The Public Health Ministry has sought police help to try to locate a Sierra Leone man who failed to report for a mandatory 21-day observation to see if he develops Ebola symptoms.
Samuel Sesay, 31, was healthy when he flew into Thailand about two weeks ago. However, the inability of health officials to contact or find him at the hotel he said he would be staying has led to concerns.
In a bid to prevent an outbreak of the deadly disease in Thailand, the ministry requires all people travelling from Ebola-affected countries, including Sierra Leone, to provide details on their health condition to the ministry every day for 21 days.
"There have been eight people on our observation list. Of them, only this man has lost touch with us," the ministry's deputy permanent secretary Wachira Pengjuntr said yesterday.
Officials from the Bureau of General Communicable Diseases have lodged a complaint at Yannawa Police Station and asked for help in locating Sesay.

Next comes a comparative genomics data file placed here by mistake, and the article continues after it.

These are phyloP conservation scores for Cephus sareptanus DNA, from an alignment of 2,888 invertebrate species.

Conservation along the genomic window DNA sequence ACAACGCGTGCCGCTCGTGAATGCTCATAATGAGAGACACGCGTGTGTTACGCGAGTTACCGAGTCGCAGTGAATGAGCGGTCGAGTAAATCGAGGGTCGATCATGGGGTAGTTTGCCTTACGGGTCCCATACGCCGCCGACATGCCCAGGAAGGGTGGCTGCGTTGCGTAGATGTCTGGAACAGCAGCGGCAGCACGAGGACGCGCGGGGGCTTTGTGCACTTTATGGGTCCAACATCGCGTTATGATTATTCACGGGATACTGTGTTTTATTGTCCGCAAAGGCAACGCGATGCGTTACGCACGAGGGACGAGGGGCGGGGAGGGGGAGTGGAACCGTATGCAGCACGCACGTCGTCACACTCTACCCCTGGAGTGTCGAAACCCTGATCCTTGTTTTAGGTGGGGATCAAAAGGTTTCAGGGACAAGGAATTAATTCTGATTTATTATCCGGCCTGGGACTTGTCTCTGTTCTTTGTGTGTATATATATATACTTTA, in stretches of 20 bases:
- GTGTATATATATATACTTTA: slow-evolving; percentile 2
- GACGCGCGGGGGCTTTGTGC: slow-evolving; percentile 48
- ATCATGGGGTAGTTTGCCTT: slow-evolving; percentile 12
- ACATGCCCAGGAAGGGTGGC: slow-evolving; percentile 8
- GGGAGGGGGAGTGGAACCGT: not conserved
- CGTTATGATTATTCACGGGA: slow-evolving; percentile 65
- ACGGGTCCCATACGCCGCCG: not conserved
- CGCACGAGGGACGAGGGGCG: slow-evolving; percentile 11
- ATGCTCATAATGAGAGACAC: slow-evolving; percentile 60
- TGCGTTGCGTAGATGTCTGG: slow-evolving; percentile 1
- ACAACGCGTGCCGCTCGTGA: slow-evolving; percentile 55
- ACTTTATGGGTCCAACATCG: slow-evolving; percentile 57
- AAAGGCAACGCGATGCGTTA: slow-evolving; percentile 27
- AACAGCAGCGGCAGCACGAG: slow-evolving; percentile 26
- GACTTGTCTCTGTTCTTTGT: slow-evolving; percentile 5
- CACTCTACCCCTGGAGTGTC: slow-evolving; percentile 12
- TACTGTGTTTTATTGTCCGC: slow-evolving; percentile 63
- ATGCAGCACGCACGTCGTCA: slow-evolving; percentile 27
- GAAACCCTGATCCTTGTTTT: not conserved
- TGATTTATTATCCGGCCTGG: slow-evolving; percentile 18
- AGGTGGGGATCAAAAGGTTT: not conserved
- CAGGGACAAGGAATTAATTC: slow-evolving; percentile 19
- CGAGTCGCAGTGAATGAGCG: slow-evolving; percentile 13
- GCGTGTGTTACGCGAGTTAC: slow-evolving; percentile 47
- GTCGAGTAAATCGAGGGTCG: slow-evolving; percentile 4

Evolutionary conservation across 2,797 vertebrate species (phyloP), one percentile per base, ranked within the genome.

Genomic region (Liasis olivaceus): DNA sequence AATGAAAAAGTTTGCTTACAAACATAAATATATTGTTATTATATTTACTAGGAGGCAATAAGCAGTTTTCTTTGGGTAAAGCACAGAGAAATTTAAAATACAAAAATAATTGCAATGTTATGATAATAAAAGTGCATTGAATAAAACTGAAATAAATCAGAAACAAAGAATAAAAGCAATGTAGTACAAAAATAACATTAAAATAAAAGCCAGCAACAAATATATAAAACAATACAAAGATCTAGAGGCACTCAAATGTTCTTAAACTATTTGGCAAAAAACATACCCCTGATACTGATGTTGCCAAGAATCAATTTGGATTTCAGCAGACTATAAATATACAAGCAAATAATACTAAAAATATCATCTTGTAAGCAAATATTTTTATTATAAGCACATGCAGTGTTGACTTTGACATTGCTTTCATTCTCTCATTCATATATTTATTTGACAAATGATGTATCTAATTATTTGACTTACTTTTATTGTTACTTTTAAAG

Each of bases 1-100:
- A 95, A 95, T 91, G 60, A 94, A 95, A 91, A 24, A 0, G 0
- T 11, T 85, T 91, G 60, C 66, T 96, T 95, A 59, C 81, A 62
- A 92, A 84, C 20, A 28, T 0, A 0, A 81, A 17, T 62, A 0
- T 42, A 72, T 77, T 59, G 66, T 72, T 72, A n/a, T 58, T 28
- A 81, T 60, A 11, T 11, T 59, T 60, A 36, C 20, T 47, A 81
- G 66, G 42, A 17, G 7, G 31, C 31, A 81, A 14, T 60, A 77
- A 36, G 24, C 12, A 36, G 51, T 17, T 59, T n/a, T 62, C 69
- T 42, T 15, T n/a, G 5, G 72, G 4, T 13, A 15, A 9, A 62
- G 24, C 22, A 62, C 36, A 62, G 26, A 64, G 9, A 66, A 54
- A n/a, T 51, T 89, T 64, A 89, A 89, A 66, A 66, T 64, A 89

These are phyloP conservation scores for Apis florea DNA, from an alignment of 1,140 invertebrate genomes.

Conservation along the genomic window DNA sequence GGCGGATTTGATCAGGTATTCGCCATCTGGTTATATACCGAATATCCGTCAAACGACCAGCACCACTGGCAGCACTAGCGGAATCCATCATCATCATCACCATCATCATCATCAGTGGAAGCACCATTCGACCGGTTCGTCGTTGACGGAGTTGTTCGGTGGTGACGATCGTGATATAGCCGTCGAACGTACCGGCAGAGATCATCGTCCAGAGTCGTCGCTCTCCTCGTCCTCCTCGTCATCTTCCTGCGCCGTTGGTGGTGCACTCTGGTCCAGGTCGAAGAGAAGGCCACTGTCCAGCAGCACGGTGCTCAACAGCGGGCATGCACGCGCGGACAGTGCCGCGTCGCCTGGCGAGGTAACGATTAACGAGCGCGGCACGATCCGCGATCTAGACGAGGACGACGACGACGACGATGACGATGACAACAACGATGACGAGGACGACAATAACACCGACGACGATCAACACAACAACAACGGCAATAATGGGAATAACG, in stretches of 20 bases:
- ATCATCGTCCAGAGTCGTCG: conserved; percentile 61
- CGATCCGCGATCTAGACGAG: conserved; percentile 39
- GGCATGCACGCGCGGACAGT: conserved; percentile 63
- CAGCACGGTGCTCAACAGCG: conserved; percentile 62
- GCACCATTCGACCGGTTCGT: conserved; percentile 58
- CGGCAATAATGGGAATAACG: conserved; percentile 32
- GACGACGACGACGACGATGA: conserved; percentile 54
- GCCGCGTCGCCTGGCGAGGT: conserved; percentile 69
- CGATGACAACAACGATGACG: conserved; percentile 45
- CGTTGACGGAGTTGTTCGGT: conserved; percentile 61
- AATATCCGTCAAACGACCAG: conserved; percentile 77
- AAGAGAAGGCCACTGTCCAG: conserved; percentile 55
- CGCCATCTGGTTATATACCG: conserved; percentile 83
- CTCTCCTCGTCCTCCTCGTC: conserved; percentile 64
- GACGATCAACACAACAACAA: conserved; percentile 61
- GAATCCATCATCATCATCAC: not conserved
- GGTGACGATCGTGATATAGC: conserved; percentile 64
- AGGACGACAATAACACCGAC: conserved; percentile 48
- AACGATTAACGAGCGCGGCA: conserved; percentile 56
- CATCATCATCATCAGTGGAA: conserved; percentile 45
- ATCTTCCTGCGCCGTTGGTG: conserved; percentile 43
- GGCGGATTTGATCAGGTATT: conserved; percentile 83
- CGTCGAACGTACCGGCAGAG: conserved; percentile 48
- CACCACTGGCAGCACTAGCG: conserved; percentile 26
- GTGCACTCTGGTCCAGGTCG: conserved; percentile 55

"At the time he entered Thailand, he didn't have any fever or any other symptoms," Wachira said.
"He's not a suspected Ebola patient. But we require him to report his health conditions to us in line with a strategy to prevent any outbreak of Ebola."
During the past week, it was reported that there were about 1,000 new Ebola infections in Sierra Leone.
Wachira said the Ebola surveillance was designed to benefit everyone. If an Ebola infection was detected early, there was a better chance of recovery.
"If convicted of violating our surveillance requirement, offenders face a maximum fine of Bt2,000," he said.
He said the incubation period of Ebola was 21 days, and so was the surveillance period.
As of press time, police and health officials were searching for Sesay in various areas.
Immigration officials said there was no record of him having left Thailand.